The other anomaly in the Court of Appeals opinion is the statement beginning on the opinion’s 28th page that while “substantial impairment” of access to the owner’s land is usually a question of fact, “a trial judge obviously retains the power to make the determination [of impairment] as a matter of law if a property owner fails to establish a genuine issue of material fact as to whether such impairment has occurred.” Huh? So, if counsel for the owner cannot demonstrate constitutionally sufficient impairment with facts, using maps, expert testimony from traffic engineers, land planners or who/what have you, the judge can intervene to pronounce substantial impairment as a matter of law? It will be interesting to see whether our Supreme Court endorses that observation. The implications of judges having the right as a matter of law to determine substantial impairment of access are doubtlessly frightening to transportation land planners working for all Arizona government agencies.

Oral argument on City of Phoenix v. Garretson will be held at the Appellate Courthouse on Washington Street near the Capitol on January 22, 2014 at 10 a.m.

Squatting takes on new meaning

Junk and unmentionables


I have previously written about a property I have been working on (for much too long), that involved a note purchase, then a foreclosure, then eviction of squatters. It has gotten even more interesting.

When I evicted the squatters, they bought or somehow obtained a small camper, and they moved into it, along with their 50 or so cats and a small amount of the furniture and stuff they kept from the house they were occupying. They finally moved, unfortunately, across the fence onto the neighbor’s property, and proceeded to make a mess of that area as well.

A few weeks ago I hired a landscaper to clear off the debris and weeds on the property, and he had it looking pretty good! I stopped by just two days ago to check on some final work I needed done, before marketing the property, and I found that there was much debris in the yard… from the squatters.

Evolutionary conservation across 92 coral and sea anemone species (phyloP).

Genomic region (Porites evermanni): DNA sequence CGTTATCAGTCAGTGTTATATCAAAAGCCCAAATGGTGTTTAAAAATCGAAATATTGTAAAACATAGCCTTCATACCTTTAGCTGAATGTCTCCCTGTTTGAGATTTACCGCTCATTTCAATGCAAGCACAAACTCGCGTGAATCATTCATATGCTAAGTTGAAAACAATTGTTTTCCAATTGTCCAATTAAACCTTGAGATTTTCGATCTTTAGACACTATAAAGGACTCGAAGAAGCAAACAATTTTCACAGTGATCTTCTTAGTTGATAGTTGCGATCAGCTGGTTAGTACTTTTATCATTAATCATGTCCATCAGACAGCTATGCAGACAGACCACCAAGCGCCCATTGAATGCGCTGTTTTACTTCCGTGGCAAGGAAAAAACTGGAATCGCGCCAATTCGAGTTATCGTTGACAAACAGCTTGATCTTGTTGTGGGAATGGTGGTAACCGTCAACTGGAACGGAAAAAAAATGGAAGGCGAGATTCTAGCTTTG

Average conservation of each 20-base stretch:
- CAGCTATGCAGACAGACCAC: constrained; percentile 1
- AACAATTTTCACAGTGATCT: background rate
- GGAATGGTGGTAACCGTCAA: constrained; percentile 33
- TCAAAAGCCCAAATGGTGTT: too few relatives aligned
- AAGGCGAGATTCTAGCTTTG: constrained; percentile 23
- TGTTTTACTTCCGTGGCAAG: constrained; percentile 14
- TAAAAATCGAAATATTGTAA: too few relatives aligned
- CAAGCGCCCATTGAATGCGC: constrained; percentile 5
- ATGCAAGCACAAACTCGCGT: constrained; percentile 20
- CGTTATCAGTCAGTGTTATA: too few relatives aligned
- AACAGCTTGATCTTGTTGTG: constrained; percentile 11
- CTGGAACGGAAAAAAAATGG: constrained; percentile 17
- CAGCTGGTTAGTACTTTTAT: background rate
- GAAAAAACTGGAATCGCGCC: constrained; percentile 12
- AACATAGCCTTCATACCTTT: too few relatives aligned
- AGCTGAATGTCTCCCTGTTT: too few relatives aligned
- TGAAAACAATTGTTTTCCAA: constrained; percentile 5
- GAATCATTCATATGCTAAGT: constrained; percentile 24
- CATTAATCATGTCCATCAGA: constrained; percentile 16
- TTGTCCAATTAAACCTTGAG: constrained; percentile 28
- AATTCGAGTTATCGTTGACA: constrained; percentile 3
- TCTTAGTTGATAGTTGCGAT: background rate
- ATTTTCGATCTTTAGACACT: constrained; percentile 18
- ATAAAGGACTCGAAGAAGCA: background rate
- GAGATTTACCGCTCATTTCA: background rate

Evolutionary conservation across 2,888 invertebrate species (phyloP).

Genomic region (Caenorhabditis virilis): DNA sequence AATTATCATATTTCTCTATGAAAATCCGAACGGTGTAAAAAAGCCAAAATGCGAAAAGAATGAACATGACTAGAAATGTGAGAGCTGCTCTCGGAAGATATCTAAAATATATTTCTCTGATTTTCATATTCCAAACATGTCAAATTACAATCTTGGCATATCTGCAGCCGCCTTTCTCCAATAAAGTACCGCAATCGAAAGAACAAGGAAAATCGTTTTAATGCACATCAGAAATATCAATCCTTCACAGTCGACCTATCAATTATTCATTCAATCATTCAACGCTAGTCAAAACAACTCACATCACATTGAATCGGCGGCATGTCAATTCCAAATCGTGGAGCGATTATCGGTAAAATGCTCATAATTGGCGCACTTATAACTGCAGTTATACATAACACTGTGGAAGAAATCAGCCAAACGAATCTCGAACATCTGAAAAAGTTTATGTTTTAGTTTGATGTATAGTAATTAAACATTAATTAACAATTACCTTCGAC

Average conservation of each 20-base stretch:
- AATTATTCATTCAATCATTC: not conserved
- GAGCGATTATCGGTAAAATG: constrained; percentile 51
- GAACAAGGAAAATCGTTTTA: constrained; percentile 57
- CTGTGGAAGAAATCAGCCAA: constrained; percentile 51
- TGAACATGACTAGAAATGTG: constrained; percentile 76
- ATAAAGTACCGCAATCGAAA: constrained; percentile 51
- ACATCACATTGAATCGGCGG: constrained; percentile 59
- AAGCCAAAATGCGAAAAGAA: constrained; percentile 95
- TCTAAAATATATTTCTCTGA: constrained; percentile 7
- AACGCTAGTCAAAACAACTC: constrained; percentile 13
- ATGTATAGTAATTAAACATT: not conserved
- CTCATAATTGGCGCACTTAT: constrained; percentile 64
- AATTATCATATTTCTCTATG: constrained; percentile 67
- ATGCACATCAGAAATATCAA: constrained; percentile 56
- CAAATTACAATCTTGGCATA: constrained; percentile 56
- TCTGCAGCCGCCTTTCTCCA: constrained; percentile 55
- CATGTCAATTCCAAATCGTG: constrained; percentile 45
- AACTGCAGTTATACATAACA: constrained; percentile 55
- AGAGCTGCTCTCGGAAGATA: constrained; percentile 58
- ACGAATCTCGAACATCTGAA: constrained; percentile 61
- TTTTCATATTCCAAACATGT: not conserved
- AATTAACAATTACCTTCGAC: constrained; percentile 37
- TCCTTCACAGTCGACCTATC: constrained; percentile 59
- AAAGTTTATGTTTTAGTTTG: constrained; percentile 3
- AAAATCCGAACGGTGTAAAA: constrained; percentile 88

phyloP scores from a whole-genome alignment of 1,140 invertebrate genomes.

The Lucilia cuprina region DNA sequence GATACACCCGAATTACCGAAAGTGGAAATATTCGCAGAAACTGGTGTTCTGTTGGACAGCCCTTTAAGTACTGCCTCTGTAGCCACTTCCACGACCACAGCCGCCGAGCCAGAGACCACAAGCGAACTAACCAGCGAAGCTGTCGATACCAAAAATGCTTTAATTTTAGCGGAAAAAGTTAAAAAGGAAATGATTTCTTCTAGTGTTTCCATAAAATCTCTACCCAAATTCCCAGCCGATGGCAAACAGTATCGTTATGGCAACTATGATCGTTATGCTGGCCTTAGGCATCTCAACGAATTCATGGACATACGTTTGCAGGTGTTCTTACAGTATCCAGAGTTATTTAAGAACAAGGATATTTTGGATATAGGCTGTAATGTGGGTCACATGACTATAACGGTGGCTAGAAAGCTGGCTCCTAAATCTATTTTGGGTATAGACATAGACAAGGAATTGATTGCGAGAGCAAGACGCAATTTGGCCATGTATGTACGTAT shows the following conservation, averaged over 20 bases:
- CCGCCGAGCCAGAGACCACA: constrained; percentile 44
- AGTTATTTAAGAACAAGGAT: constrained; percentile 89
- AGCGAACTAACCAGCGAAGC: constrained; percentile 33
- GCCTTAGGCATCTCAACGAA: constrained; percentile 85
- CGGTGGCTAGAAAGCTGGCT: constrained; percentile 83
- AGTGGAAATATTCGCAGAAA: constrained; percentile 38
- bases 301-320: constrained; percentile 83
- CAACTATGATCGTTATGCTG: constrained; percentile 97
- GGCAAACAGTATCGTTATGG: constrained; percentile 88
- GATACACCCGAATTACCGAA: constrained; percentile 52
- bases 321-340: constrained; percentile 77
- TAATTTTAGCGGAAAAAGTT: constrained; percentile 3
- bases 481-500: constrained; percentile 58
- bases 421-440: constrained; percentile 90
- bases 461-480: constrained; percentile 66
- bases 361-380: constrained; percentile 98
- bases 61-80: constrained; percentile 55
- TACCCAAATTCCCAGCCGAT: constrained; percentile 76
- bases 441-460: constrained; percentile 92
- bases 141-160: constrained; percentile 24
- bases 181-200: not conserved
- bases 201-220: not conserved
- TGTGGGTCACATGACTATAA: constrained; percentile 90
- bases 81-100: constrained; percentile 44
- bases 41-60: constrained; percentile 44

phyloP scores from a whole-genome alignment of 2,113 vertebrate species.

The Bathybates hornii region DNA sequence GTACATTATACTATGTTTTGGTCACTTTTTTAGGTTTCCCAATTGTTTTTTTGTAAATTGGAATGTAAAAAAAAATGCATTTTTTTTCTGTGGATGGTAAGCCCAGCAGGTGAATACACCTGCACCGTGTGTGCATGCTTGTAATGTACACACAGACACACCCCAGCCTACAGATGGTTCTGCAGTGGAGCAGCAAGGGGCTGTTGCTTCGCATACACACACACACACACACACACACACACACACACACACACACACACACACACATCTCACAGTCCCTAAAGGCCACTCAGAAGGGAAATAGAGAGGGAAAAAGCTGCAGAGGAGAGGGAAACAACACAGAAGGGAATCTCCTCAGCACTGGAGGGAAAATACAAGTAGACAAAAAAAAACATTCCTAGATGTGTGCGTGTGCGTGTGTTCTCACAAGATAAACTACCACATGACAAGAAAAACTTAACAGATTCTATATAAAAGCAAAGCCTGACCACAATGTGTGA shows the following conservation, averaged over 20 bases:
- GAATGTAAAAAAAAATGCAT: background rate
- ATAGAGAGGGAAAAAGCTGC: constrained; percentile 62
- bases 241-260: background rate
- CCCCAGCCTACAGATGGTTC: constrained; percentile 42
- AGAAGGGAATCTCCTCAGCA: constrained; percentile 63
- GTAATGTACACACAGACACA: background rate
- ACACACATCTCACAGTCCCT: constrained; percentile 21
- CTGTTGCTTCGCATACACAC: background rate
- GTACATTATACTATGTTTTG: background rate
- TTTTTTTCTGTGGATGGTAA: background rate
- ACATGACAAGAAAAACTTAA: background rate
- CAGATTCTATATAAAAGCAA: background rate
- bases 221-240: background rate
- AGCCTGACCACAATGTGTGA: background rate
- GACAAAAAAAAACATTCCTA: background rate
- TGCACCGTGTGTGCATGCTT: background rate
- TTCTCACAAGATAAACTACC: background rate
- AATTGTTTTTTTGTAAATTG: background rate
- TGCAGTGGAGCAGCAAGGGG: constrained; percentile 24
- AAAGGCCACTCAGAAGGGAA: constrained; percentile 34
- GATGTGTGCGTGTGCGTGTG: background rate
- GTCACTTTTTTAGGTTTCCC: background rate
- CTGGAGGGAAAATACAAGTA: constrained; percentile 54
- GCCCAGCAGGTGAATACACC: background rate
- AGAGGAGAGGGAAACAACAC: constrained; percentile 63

Apparently, a couple weeks ago, when the next door property owners were on vacation, the squatters sold their two prize hogs for drug money or something. When the owners came back, a fight ensued and one of the squatters ended up arrested and in the hospital. The other squatter got summarily evicted from that property … and moved to the property directly behind that one. On the way, they left garbage bags full of feces, pepsi bottles full of urine, and tons of accumulated garbage… which they tried to haul through my property to get to the other one, leaving a trail of … waste … and garbage. I had just paid someone to clean up the property and was not surprisingly, a little upset. So the sheriff is going out to cite her for criminal littering, and I called the county health department and the zoning department to see what can be done. The current parcel owner doesn’t care and is in bankruptcy and I don’t think anyone is paying rent — all squatting. The bags of human fertilizer give new meaning to the word “Squatter”.

The Frank Dodd act -Otherwise known as the Wall Street Reform and Consumer Protection Act

Most legislation is created to solve a problem; for example, if there are too many people drowning on a beach, then a law might be passed to increase the number of lifeguards, or the hours of operation might be restricted, or some other action taken to address the problem. Most legislation includes the problem, the proposed solution, the enforcement authority, and the method of funding.

The Frank Dodd act is a little different; it created a high level organization like the FAA or the FCC; these agencies promulgate rules to keep the airwaves fair, or the skies safe. Because Congress is not an expert on telecommunications, nor on aviation, these agencies hire experts in these areas and promulgate rules. And, congress votes on their budgets every year.

Frank Dodd is different. The biggest difference is that the scope of the Act is massive; it includes almost every financial service relating to consumer housing that exists, including HUD. But that is not the biggest issue. The biggest one is that the agency that was created is funded by an allocation each year, based on GDP, directly from the federal reserve system. This year’s allocation was about 500,000,000. Yup, a half a billion dollars.

And while this agency is designed to protect the consumer, it is likely to have a chilling effect on the housing market. Rental rates are likely to increase, and lesser qualified folks, and first-time home buyers are going to suffer. And… someone deeply involved with this agency is going to profit, big-time. Because there will be two kinds of mortgage, starting January 10 of 2014. The Qualified Mortgages, wherein the borrower is very, very low risk, and the Other (or non-qualified) Mortgages. These will not be able to be sold to Fannie or Freddie, and so they will be higher cost, higher fees, better returns for investors. Where will they go? They will be bought by a hedge fund owned by … someone who was deeply involved in this agency.